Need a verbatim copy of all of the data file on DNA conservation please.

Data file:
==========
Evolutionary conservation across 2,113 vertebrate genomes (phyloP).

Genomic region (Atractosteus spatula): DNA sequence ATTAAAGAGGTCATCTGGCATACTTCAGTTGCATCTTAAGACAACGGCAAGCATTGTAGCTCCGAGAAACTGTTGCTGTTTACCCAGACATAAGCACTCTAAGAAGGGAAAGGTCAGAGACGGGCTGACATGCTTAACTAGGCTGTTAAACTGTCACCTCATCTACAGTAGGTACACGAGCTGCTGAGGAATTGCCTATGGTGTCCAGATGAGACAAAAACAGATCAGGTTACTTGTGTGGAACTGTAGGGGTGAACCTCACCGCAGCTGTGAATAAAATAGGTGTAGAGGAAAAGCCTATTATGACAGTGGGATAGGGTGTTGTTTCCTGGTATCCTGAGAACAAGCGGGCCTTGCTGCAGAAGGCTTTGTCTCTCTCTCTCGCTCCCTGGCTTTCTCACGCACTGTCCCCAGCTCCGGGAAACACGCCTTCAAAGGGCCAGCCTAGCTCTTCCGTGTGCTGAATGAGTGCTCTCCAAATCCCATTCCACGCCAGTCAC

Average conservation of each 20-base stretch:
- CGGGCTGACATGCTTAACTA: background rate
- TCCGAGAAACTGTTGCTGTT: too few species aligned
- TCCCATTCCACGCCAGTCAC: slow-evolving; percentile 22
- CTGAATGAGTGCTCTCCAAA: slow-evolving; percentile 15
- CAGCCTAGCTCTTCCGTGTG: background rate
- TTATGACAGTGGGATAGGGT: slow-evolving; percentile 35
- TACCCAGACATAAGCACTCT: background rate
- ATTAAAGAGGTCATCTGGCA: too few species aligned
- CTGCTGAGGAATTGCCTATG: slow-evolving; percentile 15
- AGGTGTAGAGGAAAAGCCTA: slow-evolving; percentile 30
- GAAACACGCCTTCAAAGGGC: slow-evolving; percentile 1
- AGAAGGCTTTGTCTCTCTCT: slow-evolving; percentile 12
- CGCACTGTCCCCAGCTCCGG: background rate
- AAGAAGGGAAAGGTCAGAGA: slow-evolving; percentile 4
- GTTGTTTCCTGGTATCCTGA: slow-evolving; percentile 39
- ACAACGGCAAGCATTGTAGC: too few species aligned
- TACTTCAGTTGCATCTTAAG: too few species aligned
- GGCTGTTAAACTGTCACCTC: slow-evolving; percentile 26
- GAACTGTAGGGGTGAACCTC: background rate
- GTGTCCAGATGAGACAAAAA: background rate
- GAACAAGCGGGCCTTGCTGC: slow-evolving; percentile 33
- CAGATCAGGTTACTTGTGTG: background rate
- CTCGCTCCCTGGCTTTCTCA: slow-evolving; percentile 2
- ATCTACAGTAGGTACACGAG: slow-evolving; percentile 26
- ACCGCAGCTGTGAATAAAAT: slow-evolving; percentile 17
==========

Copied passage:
Evolutionary conservation across 2,113 vertebrate genomes (phyloP).

Genomic region (Atractosteus spatula): DNA sequence ATTAAAGAGGTCATCTGGCATACTTCAGTTGCATCTTAAGACAACGGCAAGCATTGTAGCTCCGAGAAACTGTTGCTGTTTACCCAGACATAAGCACTCTAAGAAGGGAAAGGTCAGAGACGGGCTGACATGCTTAACTAGGCTGTTAAACTGTCACCTCATCTACAGTAGGTACACGAGCTGCTGAGGAATTGCCTATGGTGTCCAGATGAGACAAAAACAGATCAGGTTACTTGTGTGGAACTGTAGGGGTGAACCTCACCGCAGCTGTGAATAAAATAGGTGTAGAGGAAAAGCCTATTATGACAGTGGGATAGGGTGTTGTTTCCTGGTATCCTGAGAACAAGCGGGCCTTGCTGCAGAAGGCTTTGTCTCTCTCTCTCGCTCCCTGGCTTTCTCACGCACTGTCCCCAGCTCCGGGAAACACGCCTTCAAAGGGCCAGCCTAGCTCTTCCGTGTGCTGAATGAGTGCTCTCCAAATCCCATTCCACGCCAGTCAC

Average conservation of each 20-base stretch:
- CGGGCTGACATGCTTAACTA: background rate
- TCCGAGAAACTGTTGCTGTT: too few species aligned
- TCCCATTCCACGCCAGTCAC: slow-evolving; percentile 22
- CTGAATGAGTGCTCTCCAAA: slow-evolving; percentile 15
- CAGCCTAGCTCTTCCGTGTG: background rate
- TTATGACAGTGGGATAGGGT: slow-evolving; percentile 35
- TACCCAGACATAAGCACTCT: background rate
- ATTAAAGAGGTCATCTGGCA: too few species aligned
- CTGCTGAGGAATTGCCTATG: slow-evolving; percentile 15
- AGGTGTAGAGGAAAAGCCTA: slow-evolving; percentile 30
- GAAACACGCCTTCAAAGGGC: slow-evolving; percentile 1
- AGAAGGCTTTGTCTCTCTCT: slow-evolving; percentile 12
- CGCACTGTCCCCAGCTCCGG: background rate
- AAGAAGGGAAAGGTCAGAGA: slow-evolving; percentile 4
- GTTGTTTCCTGGTATCCTGA: slow-evolving; percentile 39
- ACAACGGCAAGCATTGTAGC: too few species aligned
- TACTTCAGTTGCATCTTAAG: too few species aligned
- GGCTGTTAAACTGTCACCTC: slow-evolving; percentile 26
- GAACTGTAGGGGTGAACCTC: background rate
- GTGTCCAGATGAGACAAAAA: background rate
- GAACAAGCGGGCCTTGCTGC: slow-evolving; percentile 33
- CAGATCAGGTTACTTGTGTG: background rate
- CTCGCTCCCTGGCTTTCTCA: slow-evolving; percentile 2
- ATCTACAGTAGGTACACGAG: slow-evolving; percentile 26
- ACCGCAGCTGTGAATAAAAT: slow-evolving; percentile 17